The iPad, like all Apple devices, has several different security measures built into it. Generally speaking, it is very much to your benefit to have those in place, as it prevents anyone unauthorized from gaining access to your sensitive data. On some occasions, though, it can backfire, like when you get locked out of your device, and you cannot access any of the features. Let’s talk about how you can get locked out of your iPad, and what you can do to rectify the situation.
How Might You Become Locked Out of Your iPad?
The most common way that you get locked out of your iPad is when you enter the wrong passcode too many times. A message will then come up, saying that the device is disabled. Ostensibly, the reason for this is that Apple feels like if someone enters the wrong passcode several times, then they’re not a person who has any business accessing it.
It’s possible that you might have simply forgotten your passcode. You’re trying some different combinations that you think are likely and you haven’t managed to come up with the right one. If you make your passcode something that you can’t remember easily, then you should definitely write it down somewhere handy, so you don’t encounter this problem.
If you’re locked out of the iPad, though, then you’re going to need to take the following steps in order to gain access again.
Erasing Your iPad After Being Locked Out
According to Apple’s website, if you can’t come up with the right passcode for one of their devices, then you’ll need to erase it. By doing so, you can delete all of your settings and data, and that includes the passcode that you can’t remember.
The problem is that if you do this and you haven’t recently created a backup for your data, then you’re going to lose everything. That includes the setup of any non-native apps, your contact list, music, photos, videos, etc. Keep in mind, though, that any apps, music, or things of that nature that you purchased can be retrieved if you have to take this option because you now have a license for them.
For most individuals, this option isn’t as bad as it seems. That’s because, even if you haven’t proactively backed up your iPad recently, most Apple devices back up automatically through iCloud. This is something that happens periodically, and you don’t have to take any action for it to occur. The only way that you’re truly going to lose everything on your tablet is if you haven’t been using iCloud or you’re not set up for it.
You should always have your Apple device set up so that it automatically backs up to iCloud every couple of days. That way, your data isn’t in danger if you ever run into a problem like this one.
Removing the Passcode from Your Locked iPad
Let’s assume that you’ve been backing up your device with iCloud, so you know that even if you now have to erase it to gain access, you’ll be able to restore it later. First, you’ll need a computer. Either a laptop or PC would work for this procedure.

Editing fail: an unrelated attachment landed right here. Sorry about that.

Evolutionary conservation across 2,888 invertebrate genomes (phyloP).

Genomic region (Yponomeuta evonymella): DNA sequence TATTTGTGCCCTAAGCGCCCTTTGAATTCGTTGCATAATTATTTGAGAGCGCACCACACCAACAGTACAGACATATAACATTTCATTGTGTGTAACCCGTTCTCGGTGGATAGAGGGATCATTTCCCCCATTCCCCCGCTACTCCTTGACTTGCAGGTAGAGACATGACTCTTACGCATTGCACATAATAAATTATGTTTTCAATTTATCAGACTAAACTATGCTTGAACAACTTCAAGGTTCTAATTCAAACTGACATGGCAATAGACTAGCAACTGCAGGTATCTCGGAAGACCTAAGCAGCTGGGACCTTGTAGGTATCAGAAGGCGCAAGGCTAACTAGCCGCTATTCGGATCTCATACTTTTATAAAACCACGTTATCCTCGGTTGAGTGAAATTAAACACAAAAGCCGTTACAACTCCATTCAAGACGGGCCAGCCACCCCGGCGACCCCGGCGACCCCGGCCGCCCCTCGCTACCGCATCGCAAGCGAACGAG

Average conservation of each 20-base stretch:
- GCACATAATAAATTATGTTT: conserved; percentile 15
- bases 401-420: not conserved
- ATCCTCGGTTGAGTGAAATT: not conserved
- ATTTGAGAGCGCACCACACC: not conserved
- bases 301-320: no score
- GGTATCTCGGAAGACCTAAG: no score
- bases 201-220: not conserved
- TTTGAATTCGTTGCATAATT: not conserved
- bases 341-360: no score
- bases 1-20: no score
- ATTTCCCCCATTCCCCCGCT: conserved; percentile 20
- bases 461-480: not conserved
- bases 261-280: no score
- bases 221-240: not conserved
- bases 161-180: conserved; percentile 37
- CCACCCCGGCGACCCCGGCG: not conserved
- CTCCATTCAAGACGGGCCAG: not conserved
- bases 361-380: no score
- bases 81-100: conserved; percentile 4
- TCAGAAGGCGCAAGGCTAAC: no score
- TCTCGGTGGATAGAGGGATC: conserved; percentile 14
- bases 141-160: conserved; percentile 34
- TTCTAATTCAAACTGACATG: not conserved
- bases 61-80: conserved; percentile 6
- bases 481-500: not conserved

If your iPad is one of the later generations that is equipped with Face ID, then you must press and hold the Top button at the same time as either of the Volume buttons. The Slide to Power Off slider should appear on the screen. Slide it to the right. While still holding down the Top button, use an Apple-approved USB cord to connect the iPad to your computer. Keep holding down the Top button until you see a recovery mode screen.
If your iPad model has the Home button, then you should press and hold the Top or Side button until that Slide to Power Off slider comes up. Drag the slider, turning off your device. Then, connect your iPad to your computer via the USB cord while holding down the Home button. Keep holding your Home button until the recovery screen appears.
At that point, you should find your device on your computer. There are a couple of ways to do that. If you have the latest version of iTunes, then you can pull it up, and you’ll see the iPad listed under Devices on the upper left-hand side of the screen. You can also find it in the sidebar of the Finder window if you have a Mac. Select the device by clicking on it.
When your iPad is located, you will have the options to Update or Restore. Choose Restore. iTunes or Finder, depending on what you’re using, will download the latest version of iOS for your device, effectively wiping it clean of everything else, including your passcode. It should take a few minutes, so be patient.
Wait for the process to finish up, at which point a message will appear saying that it is safe for you to disconnect your iPad. Remove it from the USB cord and the computer, and you should see that it’s in the identical condition as it was when it first came from the factory. The Welcome message should flash on the screen in several different languages.
Now, you can set up the device with a new passcode. If you were able to back up a previous version through iCloud, then you can connect the device to your computer again and do that. Pull up iCloud on your computer, find the most recently backed-up version of your device, and restore it.
The Importance of Backing Up Your iPad
This article should make clear the importance of two things: first, choosing a passcode you can remember and writing it down somewhere, and second, how essential it is to back up your iPad frequently. Again, if you have iCloud enabled, then this should happen automatically every day or so.
It’s also not an unreasonable idea to use iTunes for backups as well. The last thing you want is to get into one of these situations where you have no choice but to erase your device because you can’t remember your passcode. By doing so, you’ll lose all of your data and settings, and nobody wants that.